Operating in the tourist hot spot of Hervey Bay, you’ll find Boat Club Adventure Cruises offering sunset cruises, day cruises, whale watching and sharing stories of pre-settlement times. Often drawing a diverse and culturally rich crowd from all corners of the globe, it is important for the team at Boat Club Adventure to not only highlight the significance of living ecosystems in the area but also the cultural history.

Whale Watching

“I think all guests have an interest in our stories,” says Philip House, Marine Operations Manager. “Sharing Indigenous language and culture with visitors is an important part of our tours.”

Through their tours conducted in and around Moonaboola (the local name for the Mary River) the Boat Club Adventure Cruises crew offers a range of affordable cruise options to showcase the beauty and diversity of Hervey Bay, Fraser Island and The Great Sandy Marine Park.  Providing more than just an enjoyable cruise, guests get an understanding of what the land was like before settlement and how Indigenous people would have utilised the marine environment to live for hundreds of years.

By engaging with locals to present their heritage to guests, Boat Club Adventure Cruises allows visitors to leave with a greater understanding of true Australia and its real history.

Water

“My favourite aspect of sharing Indigenous language and culture with guests is witnessing the integration and mixing of cultures,” says Philip.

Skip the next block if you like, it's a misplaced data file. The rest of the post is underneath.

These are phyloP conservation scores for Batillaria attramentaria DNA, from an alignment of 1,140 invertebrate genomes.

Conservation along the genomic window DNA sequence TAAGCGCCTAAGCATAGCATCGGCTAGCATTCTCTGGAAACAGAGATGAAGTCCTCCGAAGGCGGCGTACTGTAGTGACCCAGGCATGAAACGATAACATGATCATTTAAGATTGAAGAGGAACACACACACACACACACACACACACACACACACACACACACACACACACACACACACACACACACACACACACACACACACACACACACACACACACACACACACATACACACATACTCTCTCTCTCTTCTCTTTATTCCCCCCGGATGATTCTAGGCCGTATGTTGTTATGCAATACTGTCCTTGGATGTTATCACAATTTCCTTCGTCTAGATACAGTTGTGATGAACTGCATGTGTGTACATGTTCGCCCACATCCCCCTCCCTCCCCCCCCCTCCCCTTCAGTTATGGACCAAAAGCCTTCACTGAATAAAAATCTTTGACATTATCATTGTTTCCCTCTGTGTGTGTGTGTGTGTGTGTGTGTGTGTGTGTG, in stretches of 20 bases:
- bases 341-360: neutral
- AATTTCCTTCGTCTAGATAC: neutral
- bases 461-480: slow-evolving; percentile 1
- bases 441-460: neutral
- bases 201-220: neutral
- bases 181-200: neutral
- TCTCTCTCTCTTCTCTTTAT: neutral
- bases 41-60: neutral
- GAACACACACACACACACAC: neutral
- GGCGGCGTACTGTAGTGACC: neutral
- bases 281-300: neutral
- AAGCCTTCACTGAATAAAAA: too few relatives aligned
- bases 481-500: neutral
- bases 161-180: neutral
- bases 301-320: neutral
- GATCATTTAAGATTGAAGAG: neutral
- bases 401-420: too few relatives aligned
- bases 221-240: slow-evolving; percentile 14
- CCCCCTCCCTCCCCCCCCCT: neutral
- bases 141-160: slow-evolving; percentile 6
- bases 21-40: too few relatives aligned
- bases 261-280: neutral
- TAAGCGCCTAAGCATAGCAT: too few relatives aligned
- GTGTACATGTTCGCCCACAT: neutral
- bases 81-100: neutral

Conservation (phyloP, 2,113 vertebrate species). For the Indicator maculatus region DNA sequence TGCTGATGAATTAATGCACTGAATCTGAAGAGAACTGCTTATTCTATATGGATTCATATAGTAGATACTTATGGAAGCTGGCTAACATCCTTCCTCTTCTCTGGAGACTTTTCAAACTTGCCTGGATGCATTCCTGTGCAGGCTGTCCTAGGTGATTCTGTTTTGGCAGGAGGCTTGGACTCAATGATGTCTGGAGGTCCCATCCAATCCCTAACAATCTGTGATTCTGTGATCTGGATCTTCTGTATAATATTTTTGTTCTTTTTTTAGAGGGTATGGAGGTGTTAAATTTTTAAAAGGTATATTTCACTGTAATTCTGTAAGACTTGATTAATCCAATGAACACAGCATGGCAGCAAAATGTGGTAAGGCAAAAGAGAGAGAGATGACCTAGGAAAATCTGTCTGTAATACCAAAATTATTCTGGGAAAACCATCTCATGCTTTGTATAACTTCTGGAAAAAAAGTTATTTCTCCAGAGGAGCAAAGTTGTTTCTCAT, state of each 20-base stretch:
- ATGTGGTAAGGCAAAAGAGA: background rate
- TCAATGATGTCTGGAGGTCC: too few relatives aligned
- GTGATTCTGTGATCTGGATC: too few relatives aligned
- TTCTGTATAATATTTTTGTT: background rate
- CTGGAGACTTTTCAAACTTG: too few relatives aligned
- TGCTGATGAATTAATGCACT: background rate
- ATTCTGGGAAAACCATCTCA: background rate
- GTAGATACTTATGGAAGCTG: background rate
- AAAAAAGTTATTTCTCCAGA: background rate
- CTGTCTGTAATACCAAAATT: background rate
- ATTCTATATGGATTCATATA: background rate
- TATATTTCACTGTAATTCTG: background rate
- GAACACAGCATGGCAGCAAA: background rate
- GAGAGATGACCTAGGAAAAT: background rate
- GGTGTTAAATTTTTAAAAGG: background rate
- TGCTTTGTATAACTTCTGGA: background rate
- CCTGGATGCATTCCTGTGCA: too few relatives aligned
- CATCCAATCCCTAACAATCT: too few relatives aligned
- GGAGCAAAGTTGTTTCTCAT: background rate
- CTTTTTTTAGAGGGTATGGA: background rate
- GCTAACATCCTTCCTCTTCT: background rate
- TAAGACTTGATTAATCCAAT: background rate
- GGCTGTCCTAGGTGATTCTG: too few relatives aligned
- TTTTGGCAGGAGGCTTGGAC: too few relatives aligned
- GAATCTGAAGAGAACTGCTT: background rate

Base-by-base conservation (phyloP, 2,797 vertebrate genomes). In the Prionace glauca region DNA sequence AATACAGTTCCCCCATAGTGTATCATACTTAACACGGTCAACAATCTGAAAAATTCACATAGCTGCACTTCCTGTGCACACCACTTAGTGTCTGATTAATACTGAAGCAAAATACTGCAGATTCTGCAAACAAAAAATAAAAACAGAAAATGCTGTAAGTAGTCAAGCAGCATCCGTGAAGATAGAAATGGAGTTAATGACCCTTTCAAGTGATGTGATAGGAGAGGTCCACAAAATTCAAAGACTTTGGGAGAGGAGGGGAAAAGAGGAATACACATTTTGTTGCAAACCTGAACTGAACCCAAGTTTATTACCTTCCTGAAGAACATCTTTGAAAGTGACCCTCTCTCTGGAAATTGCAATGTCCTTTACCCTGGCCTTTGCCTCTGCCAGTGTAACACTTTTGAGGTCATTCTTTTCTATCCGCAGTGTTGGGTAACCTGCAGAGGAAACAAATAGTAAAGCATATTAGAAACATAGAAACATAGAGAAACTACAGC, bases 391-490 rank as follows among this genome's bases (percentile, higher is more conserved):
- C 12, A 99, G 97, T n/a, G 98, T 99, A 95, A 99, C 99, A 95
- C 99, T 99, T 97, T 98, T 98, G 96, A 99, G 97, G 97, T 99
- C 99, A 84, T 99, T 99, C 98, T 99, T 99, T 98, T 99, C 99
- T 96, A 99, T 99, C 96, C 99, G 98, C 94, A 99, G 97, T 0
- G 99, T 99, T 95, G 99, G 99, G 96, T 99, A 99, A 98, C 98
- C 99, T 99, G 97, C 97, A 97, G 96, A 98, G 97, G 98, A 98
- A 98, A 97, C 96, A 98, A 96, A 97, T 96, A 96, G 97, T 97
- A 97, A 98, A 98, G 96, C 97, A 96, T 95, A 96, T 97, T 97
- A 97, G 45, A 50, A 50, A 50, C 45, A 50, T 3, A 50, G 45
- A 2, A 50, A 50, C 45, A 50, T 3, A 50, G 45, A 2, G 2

Keeping Indigenous language and culture alive is important whether you’re operating in on land or at sea, as all ecosystems have played a role in the stories and the survival of the world’s oldest living culture. The Boat Club Adventure Cruises crew have pledged to continue to engage local Indigenous communities and keep their culture alive.

 

Have you read the other articles in this series?

THE USE OF SILENCE TO HELP PRESERVE A CULTURE – featuring 1770 LARC! Tours

AN HONOURABLE MISSION – featuring Wajaana Yaam Gumbaynggirr Adventure Tours

AN IMMERSIVE ISLAND EXPERIENCE – featuring Straddie Kingfisher Tours

INDIGENOUS CULTURE AT THE FOREFRONT – featuring Cairns Adventure Group

INPUT AND RECOGNITION EVERY STEP OF THE WAY – featuring Rainforestation Nature Park

WELCOME TO OUR HOME – featuring Just Cruisin 4WD Tours 

 

A NIGHT WALK UNLIKE ANY OTHER

Around the world, night vision goggles are used by the military and law enforcement agencies. In Byron Bay’s hinterland, they’re used by tourists.

It’s an experience not possible anywhere else in Australia, and for lucky guests travelling with our newest certified operator, Vision Walks, this patented, once-in-a-lifetime night walking tour of the bush provides a unique insight into Australia’s nocturnal animals in their natural habitat.